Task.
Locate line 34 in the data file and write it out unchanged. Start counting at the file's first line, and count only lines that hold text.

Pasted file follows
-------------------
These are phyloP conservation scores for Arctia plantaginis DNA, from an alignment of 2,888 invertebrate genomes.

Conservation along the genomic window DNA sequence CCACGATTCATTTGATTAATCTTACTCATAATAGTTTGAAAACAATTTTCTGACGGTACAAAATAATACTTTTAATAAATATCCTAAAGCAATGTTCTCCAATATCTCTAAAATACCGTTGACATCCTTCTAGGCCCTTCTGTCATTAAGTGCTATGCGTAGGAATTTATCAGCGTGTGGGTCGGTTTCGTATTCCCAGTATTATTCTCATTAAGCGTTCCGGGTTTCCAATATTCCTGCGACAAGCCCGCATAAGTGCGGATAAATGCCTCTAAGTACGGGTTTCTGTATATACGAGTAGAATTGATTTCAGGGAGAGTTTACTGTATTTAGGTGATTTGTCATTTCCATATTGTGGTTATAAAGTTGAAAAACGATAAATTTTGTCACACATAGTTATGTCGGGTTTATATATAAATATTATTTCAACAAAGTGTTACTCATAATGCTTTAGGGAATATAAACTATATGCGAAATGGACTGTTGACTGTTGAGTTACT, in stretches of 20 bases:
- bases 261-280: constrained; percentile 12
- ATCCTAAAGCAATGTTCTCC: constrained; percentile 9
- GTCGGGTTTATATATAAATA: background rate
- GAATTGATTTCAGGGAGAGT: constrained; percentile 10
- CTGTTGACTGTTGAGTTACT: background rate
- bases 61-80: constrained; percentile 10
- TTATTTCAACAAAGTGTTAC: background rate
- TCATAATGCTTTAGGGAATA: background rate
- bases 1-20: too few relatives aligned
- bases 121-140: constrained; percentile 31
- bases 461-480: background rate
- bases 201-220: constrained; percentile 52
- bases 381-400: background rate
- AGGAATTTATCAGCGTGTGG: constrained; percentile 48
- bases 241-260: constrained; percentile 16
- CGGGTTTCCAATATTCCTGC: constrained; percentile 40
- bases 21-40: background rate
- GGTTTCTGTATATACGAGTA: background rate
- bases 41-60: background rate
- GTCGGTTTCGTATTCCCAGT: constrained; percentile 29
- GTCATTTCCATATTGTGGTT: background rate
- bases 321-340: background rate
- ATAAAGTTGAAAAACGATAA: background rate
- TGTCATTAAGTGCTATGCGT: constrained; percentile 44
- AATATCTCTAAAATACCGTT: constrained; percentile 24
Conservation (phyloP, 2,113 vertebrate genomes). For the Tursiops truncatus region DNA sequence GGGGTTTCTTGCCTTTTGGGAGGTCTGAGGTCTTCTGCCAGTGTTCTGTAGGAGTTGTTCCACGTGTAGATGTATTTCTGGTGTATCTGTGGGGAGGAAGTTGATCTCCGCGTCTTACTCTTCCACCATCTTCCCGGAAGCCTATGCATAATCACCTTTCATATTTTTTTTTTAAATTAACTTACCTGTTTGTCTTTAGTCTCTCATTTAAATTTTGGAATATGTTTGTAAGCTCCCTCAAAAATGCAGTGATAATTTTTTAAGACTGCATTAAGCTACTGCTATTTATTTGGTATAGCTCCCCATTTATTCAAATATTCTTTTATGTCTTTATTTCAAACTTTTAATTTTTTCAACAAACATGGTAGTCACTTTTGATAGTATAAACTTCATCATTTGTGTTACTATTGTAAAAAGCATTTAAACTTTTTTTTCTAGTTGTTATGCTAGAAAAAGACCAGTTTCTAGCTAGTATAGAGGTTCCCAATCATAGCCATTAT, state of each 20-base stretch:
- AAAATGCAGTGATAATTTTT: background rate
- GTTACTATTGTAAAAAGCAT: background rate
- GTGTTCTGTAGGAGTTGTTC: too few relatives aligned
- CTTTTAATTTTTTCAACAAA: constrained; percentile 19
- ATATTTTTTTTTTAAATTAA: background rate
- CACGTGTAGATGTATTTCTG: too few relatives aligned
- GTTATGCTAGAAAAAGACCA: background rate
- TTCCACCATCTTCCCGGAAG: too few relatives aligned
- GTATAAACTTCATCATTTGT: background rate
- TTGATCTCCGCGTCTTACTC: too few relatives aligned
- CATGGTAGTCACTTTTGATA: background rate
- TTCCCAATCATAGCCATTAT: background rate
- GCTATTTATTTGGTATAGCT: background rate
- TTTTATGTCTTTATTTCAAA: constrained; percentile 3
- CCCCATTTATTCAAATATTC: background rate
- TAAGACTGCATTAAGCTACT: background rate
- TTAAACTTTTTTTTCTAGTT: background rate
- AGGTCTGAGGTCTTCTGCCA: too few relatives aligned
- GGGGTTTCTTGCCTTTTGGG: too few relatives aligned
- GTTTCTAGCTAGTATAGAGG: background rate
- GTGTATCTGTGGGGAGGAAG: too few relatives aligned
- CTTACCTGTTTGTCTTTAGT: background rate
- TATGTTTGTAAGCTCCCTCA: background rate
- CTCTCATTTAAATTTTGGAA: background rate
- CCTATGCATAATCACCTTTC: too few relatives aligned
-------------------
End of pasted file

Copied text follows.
- CACGTGTAGATGTATTTCTG: too few relatives aligned